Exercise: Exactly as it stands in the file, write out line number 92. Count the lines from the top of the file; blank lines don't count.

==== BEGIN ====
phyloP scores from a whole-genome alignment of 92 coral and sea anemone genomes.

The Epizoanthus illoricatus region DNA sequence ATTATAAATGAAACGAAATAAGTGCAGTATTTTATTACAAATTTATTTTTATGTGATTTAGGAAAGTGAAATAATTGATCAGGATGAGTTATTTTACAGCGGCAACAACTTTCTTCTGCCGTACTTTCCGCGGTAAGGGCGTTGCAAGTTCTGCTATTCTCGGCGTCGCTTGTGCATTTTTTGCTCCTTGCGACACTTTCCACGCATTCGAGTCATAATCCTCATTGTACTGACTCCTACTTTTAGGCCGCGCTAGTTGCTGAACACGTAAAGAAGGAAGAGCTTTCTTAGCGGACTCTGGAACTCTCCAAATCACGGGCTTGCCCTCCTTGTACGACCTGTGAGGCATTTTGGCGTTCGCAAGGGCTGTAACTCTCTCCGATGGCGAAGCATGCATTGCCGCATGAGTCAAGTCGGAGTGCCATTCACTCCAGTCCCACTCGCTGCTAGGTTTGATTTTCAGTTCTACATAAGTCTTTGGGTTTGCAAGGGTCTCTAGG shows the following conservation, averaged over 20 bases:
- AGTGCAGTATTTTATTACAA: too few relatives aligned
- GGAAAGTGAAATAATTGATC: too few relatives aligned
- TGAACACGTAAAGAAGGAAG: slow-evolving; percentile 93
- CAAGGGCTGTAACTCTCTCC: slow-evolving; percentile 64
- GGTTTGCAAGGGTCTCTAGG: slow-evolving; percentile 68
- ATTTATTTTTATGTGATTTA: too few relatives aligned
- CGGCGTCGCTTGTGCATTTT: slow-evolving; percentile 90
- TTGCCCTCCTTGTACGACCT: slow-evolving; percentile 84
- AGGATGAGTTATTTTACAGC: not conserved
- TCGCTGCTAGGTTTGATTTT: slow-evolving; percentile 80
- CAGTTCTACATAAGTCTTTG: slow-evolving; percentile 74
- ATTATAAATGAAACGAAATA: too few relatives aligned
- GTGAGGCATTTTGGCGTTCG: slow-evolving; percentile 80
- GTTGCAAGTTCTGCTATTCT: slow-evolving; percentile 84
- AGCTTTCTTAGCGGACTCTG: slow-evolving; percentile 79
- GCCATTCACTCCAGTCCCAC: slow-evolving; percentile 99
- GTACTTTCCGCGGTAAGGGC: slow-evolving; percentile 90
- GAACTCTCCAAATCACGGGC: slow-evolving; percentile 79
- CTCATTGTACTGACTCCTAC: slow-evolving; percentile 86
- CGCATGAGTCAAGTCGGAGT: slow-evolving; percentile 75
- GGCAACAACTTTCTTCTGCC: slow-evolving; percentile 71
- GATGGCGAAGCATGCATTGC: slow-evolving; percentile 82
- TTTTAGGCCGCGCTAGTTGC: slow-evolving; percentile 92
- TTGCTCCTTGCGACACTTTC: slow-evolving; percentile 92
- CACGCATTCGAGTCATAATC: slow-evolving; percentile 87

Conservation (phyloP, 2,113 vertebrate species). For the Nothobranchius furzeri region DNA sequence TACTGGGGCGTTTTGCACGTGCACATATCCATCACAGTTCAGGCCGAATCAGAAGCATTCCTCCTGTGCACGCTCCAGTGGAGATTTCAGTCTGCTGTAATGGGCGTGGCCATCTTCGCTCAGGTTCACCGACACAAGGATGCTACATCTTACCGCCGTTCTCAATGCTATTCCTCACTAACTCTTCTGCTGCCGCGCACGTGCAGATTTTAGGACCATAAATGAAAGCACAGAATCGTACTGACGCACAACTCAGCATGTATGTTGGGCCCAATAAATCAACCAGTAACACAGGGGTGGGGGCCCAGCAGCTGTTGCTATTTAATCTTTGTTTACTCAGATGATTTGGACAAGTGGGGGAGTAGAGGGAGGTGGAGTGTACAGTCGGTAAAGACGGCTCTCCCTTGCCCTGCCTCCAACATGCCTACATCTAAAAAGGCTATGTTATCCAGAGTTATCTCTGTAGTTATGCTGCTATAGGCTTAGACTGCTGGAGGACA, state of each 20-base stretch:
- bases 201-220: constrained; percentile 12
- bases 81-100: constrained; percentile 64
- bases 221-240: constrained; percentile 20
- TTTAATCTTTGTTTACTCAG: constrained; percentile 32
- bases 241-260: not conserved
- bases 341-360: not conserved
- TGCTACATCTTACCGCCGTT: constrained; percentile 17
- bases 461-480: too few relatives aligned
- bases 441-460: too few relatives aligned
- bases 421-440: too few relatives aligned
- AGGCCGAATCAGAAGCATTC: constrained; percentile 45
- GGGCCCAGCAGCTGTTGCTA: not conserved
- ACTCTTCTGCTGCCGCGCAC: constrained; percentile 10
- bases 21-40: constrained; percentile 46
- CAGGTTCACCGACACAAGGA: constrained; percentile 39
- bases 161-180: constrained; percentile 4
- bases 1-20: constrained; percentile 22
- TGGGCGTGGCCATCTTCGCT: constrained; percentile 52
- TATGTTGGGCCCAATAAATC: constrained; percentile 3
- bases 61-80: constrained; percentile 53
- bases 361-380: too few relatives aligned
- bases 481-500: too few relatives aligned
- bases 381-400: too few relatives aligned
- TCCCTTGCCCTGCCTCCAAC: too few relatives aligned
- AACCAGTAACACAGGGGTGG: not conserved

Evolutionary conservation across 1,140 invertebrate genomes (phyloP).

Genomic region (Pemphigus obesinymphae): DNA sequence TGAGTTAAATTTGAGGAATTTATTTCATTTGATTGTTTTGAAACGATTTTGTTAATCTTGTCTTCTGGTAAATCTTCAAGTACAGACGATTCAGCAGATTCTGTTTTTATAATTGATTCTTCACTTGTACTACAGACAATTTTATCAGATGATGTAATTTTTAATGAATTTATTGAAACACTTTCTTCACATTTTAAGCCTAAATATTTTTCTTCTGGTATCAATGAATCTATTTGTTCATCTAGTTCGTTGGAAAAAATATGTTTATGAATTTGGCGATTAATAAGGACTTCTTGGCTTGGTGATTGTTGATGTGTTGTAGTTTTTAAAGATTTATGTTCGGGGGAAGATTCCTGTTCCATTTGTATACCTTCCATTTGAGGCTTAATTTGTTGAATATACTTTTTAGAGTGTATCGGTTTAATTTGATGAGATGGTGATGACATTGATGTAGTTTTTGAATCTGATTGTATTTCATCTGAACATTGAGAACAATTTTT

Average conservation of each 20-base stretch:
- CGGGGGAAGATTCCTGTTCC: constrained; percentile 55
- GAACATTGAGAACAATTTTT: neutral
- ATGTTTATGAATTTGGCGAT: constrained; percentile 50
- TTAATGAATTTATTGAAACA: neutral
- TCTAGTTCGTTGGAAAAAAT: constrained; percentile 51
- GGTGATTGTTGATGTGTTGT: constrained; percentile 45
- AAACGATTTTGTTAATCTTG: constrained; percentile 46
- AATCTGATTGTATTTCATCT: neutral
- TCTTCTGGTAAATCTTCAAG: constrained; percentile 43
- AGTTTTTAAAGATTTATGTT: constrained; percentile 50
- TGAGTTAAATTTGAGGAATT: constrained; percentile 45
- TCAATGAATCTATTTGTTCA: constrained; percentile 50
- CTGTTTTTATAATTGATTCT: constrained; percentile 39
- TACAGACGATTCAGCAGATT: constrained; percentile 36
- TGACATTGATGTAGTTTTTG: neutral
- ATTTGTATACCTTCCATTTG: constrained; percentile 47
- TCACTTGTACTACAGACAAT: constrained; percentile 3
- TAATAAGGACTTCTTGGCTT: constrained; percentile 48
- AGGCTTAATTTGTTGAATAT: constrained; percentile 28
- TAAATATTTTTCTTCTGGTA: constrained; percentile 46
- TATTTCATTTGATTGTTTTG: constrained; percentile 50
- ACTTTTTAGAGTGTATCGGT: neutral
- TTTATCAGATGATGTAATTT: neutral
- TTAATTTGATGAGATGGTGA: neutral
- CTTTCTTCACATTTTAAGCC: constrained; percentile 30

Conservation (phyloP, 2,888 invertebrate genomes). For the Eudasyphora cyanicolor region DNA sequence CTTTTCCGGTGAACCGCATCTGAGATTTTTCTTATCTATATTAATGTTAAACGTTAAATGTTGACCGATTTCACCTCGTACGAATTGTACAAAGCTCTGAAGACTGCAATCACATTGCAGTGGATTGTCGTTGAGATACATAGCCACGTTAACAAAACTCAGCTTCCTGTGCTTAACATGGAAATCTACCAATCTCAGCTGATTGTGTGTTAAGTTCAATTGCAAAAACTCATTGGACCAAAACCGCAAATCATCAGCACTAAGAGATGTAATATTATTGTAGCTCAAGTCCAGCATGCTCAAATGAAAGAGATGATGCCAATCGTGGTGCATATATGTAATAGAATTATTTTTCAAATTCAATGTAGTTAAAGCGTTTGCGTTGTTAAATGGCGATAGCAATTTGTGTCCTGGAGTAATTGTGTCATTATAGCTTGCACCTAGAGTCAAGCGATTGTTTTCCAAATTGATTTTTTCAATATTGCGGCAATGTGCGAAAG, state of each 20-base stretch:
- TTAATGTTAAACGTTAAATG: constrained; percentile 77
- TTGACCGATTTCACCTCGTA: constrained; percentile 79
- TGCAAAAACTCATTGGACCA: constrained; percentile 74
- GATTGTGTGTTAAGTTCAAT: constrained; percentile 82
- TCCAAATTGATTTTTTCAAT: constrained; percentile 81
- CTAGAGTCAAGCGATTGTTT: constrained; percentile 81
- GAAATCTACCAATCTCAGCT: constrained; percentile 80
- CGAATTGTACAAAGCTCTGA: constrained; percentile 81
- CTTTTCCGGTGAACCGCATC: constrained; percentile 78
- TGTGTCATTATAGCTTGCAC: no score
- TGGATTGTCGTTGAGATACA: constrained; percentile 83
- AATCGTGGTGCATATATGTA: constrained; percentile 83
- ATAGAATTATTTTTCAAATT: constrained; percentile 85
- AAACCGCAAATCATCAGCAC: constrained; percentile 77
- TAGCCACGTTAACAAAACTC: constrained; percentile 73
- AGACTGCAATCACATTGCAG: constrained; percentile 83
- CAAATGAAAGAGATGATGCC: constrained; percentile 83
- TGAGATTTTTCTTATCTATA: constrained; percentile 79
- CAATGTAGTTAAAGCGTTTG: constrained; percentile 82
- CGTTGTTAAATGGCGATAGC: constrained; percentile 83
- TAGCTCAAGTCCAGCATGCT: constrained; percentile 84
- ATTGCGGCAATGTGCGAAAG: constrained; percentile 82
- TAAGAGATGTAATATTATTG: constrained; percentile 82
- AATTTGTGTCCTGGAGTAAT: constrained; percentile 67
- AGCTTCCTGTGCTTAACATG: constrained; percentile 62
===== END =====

- TGTGTCATTATAGCTTGCAC: no score